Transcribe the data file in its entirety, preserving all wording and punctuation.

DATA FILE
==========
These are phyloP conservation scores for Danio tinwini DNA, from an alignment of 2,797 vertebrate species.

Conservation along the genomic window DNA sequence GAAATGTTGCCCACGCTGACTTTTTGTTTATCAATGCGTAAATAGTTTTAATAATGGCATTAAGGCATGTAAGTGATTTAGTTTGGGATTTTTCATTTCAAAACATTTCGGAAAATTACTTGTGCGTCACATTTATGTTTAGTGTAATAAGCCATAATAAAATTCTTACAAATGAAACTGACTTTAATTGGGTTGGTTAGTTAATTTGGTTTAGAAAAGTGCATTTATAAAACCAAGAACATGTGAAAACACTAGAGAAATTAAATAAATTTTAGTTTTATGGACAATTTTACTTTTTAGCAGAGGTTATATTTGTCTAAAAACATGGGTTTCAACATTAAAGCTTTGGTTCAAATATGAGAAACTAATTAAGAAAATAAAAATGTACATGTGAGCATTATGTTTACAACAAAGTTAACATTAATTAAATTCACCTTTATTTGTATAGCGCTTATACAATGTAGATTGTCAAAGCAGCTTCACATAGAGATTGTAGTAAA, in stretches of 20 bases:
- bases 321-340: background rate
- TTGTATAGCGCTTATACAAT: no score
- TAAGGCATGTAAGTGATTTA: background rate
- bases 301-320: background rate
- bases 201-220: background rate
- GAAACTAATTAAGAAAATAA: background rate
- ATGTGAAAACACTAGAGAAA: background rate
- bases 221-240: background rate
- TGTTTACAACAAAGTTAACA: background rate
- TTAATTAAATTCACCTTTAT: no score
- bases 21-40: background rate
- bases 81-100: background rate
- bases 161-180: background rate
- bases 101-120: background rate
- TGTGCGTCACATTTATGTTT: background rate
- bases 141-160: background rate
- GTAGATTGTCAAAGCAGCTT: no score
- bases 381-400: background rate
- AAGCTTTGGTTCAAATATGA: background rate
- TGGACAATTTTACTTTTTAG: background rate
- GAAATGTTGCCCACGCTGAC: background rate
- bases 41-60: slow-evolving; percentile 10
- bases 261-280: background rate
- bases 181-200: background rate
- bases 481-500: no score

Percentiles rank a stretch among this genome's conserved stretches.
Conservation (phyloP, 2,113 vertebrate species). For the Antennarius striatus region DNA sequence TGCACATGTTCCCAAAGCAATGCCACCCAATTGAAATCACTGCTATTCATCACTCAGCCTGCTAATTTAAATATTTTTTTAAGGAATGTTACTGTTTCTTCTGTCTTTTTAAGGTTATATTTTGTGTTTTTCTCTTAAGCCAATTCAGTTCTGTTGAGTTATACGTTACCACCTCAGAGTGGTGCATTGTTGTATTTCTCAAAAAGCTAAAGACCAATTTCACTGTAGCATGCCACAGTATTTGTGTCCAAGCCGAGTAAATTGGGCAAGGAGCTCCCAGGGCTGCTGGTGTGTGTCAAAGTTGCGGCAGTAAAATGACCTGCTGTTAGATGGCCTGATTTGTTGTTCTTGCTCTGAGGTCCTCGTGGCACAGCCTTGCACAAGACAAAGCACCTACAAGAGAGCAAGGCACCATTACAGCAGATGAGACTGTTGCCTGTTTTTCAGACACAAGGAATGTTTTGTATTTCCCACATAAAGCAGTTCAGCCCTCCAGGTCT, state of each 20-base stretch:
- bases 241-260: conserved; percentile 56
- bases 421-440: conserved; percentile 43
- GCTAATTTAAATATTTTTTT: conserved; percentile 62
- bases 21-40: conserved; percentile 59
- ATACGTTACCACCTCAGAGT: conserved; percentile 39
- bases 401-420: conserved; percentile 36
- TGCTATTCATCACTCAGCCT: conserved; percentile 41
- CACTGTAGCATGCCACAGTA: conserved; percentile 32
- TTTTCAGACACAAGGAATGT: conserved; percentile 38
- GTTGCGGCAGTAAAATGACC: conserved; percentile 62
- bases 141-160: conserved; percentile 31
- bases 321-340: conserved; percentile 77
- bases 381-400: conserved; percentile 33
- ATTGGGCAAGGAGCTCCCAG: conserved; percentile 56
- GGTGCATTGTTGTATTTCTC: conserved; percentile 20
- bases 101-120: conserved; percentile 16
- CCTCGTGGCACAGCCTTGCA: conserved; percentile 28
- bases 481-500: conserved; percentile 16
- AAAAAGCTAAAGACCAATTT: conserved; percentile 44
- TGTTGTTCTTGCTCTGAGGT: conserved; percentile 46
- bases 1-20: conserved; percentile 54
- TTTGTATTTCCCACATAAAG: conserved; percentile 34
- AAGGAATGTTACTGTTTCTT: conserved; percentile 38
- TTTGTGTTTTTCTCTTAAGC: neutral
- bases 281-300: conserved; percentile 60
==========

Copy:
These are phyloP conservation scores for Danio tinwini DNA, from an alignment of 2,797 vertebrate species.

Conservation along the genomic window DNA sequence GAAATGTTGCCCACGCTGACTTTTTGTTTATCAATGCGTAAATAGTTTTAATAATGGCATTAAGGCATGTAAGTGATTTAGTTTGGGATTTTTCATTTCAAAACATTTCGGAAAATTACTTGTGCGTCACATTTATGTTTAGTGTAATAAGCCATAATAAAATTCTTACAAATGAAACTGACTTTAATTGGGTTGGTTAGTTAATTTGGTTTAGAAAAGTGCATTTATAAAACCAAGAACATGTGAAAACACTAGAGAAATTAAATAAATTTTAGTTTTATGGACAATTTTACTTTTTAGCAGAGGTTATATTTGTCTAAAAACATGGGTTTCAACATTAAAGCTTTGGTTCAAATATGAGAAACTAATTAAGAAAATAAAAATGTACATGTGAGCATTATGTTTACAACAAAGTTAACATTAATTAAATTCACCTTTATTTGTATAGCGCTTATACAATGTAGATTGTCAAAGCAGCTTCACATAGAGATTGTAGTAAA, in stretches of 20 bases:
- bases 321-340: background rate
- TTGTATAGCGCTTATACAAT: no score
- TAAGGCATGTAAGTGATTTA: background rate
- bases 301-320: background rate
- bases 201-220: background rate
- GAAACTAATTAAGAAAATAA: background rate
- ATGTGAAAACACTAGAGAAA: background rate
- bases 221-240: background rate
- TGTTTACAACAAAGTTAACA: background rate
- TTAATTAAATTCACCTTTAT: no score
- bases 21-40: background rate
- bases 81-100: background rate
- bases 161-180: background rate
- bases 101-120: background rate
- TGTGCGTCACATTTATGTTT: background rate
- bases 141-160: background rate
- GTAGATTGTCAAAGCAGCTT: no score
- bases 381-400: background rate
- AAGCTTTGGTTCAAATATGA: background rate
- TGGACAATTTTACTTTTTAG: background rate
- GAAATGTTGCCCACGCTGAC: background rate
- bases 41-60: slow-evolving; percentile 10
- bases 261-280: background rate
- bases 181-200: background rate
- bases 481-500: no score

Percentiles rank a stretch among this genome's conserved stretches.
Conservation (phyloP, 2,113 vertebrate species). For the Antennarius striatus region DNA sequence TGCACATGTTCCCAAAGCAATGCCACCCAATTGAAATCACTGCTATTCATCACTCAGCCTGCTAATTTAAATATTTTTTTAAGGAATGTTACTGTTTCTTCTGTCTTTTTAAGGTTATATTTTGTGTTTTTCTCTTAAGCCAATTCAGTTCTGTTGAGTTATACGTTACCACCTCAGAGTGGTGCATTGTTGTATTTCTCAAAAAGCTAAAGACCAATTTCACTGTAGCATGCCACAGTATTTGTGTCCAAGCCGAGTAAATTGGGCAAGGAGCTCCCAGGGCTGCTGGTGTGTGTCAAAGTTGCGGCAGTAAAATGACCTGCTGTTAGATGGCCTGATTTGTTGTTCTTGCTCTGAGGTCCTCGTGGCACAGCCTTGCACAAGACAAAGCACCTACAAGAGAGCAAGGCACCATTACAGCAGATGAGACTGTTGCCTGTTTTTCAGACACAAGGAATGTTTTGTATTTCCCACATAAAGCAGTTCAGCCCTCCAGGTCT, state of each 20-base stretch:
- bases 241-260: conserved; percentile 56
- bases 421-440: conserved; percentile 43
- GCTAATTTAAATATTTTTTT: conserved; percentile 62
- bases 21-40: conserved; percentile 59
- ATACGTTACCACCTCAGAGT: conserved; percentile 39
- bases 401-420: conserved; percentile 36
- TGCTATTCATCACTCAGCCT: conserved; percentile 41
- CACTGTAGCATGCCACAGTA: conserved; percentile 32
- TTTTCAGACACAAGGAATGT: conserved; percentile 38
- GTTGCGGCAGTAAAATGACC: conserved; percentile 62
- bases 141-160: conserved; percentile 31
- bases 321-340: conserved; percentile 77
- bases 381-400: conserved; percentile 33
- ATTGGGCAAGGAGCTCCCAG: conserved; percentile 56
- GGTGCATTGTTGTATTTCTC: conserved; percentile 20
- bases 101-120: conserved; percentile 16
- CCTCGTGGCACAGCCTTGCA: conserved; percentile 28
- bases 481-500: conserved; percentile 16
- AAAAAGCTAAAGACCAATTT: conserved; percentile 44
- TGTTGTTCTTGCTCTGAGGT: conserved; percentile 46
- bases 1-20: conserved; percentile 54
- TTTGTATTTCCCACATAAAG: conserved; percentile 34
- AAGGAATGTTACTGTTTCTT: conserved; percentile 38
- TTTGTGTTTTTCTCTTAAGC: neutral
- bases 281-300: conserved; percentile 60